Happy Raksha Bandhan –  Rakhi

May this Raksha Bandhan [ Rakhi ] bring you all the prosperity and good luck in your way of life. #Greetings #RakshaBandhan #Rakhi #‎BNG #‎BNGKolkata‬ ‪#‎HotelManagement‬

Happy Rakhi

The festival of Raksha Bandhan (Rakhi) is most popular and auspicious festival of India. It is a festival that celebrates the bond between a brother and a sister.

The bond of love between brother and sister is one of the noblest & deepest human emotion. Raksha Bandhan is an occasion to celebrate this emotional bond by tying a  thread around wrist. This thread pulsa tes with sisterly love and sentiments, is called Rakhi. It also means bond of protection, and Raksha Bandhan signifies that the strong must protect the weak from all the evil.

The strong bond of Rakhi has resulted in political ties among kingdoms and princely states. Our Indian history testify that the Rajput and Maratha queens have sent Rakhis even to Mughal kings who even after despite their differences assuaged their sisters by offering help and protection at any critical moments and honoured the bond. Even other matrimonial alliances have been established between kingdoms by the exchange of Rakhi. Great King of Hindus – Porus refrained from attacting Alexander because the latter’s wife had approached this mighty and tied Rakhis on his hand before the battle urging him not to hurt her husband.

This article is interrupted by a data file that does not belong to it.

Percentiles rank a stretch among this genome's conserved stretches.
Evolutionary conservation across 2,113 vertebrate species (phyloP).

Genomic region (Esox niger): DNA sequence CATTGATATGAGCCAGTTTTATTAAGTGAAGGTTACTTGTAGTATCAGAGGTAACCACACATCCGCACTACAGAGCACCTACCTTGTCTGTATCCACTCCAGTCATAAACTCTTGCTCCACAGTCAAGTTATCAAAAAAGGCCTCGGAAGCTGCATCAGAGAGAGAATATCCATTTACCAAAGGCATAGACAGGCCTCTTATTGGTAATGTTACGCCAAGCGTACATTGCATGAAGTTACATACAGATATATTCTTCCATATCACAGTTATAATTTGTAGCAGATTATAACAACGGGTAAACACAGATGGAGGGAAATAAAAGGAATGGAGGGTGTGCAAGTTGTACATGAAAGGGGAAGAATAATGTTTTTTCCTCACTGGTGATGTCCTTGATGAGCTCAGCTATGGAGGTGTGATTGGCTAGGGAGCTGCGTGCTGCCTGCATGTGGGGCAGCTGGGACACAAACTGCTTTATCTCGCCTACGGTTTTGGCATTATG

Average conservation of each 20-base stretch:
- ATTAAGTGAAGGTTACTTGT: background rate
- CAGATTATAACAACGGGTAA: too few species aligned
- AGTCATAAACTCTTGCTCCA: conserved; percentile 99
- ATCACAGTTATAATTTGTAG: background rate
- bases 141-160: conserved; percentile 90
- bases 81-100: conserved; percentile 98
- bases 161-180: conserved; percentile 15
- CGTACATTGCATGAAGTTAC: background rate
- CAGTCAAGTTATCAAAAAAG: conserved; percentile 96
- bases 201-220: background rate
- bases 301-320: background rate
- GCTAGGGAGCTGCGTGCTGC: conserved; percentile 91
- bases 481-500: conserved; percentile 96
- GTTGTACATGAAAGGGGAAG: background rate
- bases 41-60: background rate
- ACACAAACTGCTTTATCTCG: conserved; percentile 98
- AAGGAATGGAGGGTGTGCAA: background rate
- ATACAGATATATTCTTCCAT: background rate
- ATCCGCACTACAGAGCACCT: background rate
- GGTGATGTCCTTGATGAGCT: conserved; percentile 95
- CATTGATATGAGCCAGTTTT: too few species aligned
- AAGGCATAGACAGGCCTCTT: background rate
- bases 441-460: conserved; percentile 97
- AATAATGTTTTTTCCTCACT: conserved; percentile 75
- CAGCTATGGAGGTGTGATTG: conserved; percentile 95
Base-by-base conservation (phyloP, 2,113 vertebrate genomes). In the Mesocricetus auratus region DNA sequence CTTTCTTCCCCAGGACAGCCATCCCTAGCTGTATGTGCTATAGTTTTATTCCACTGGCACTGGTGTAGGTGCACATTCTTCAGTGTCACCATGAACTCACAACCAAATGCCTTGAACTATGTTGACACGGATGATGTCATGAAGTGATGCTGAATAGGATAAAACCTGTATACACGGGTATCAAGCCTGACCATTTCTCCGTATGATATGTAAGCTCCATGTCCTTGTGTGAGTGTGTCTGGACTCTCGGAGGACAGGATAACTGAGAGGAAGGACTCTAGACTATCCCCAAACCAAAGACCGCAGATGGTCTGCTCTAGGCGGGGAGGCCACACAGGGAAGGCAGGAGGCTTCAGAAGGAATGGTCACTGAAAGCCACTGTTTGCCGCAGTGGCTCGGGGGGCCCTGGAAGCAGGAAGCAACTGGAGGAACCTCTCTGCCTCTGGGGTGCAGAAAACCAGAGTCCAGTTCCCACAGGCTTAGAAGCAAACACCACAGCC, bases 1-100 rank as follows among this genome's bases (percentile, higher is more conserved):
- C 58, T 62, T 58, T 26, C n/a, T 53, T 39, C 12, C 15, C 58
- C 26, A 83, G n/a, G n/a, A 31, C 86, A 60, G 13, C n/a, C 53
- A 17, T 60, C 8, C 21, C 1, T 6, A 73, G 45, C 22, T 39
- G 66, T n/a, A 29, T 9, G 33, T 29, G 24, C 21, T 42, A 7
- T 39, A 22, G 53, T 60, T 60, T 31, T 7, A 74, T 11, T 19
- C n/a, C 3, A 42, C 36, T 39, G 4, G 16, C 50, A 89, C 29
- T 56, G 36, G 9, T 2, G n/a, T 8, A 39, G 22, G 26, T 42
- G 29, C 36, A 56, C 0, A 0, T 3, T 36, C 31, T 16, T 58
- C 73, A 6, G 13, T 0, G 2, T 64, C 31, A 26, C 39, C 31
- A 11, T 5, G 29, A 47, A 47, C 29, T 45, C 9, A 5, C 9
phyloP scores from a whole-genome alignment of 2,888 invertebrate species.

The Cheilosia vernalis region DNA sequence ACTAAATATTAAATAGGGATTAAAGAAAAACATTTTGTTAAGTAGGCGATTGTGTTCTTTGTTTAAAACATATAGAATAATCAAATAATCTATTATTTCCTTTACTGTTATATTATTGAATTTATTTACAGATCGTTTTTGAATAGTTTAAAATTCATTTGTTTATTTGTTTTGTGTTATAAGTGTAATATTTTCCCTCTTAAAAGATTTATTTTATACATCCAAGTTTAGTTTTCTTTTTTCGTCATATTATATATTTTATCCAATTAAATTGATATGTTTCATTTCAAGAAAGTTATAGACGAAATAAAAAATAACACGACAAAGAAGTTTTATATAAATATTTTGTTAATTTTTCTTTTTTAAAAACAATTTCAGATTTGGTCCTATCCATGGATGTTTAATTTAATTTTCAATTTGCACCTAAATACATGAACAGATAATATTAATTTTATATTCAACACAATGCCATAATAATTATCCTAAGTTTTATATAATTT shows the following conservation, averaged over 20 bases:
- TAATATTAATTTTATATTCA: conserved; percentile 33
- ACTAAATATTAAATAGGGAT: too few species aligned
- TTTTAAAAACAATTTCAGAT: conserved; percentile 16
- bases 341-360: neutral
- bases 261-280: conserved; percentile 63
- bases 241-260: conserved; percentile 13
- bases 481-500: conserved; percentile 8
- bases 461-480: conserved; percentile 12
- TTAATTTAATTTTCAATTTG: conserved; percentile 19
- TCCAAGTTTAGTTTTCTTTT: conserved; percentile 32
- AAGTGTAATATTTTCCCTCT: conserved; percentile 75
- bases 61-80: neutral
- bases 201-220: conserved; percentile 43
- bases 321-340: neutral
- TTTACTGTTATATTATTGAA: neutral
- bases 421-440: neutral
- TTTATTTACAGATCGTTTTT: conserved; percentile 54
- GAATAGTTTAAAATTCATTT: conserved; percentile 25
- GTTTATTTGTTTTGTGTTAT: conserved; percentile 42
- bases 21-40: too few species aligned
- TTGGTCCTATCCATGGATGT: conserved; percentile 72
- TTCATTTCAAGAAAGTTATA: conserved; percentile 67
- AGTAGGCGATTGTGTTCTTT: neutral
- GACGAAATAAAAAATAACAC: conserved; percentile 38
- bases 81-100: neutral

This ritual is observed on the full moon day or purnima of the Hindu month of Shravan, on which sisters tie sacred-Rakhi on their brothers right wrists, and pray for their long life.

This ritual not only strengthens the bond of love between brothers and sisters, but also strengthens the bond of the family. When tied on the wrists of  friends and neighbors, it strengthens the need for a harmonious social life, where each and every individual exist peacefully as brothers and sisters. All members of the community commit to protect each other and the society. Rakhi-Utsav popularized by the Nobel laureate Bengali poet Kabi Guru Rabindranath Tagore.

“May all be happy,
May all be free from ills,
May all behold only the good,
May none be in distress.”

This has always been the idea of an ideal Hindu society

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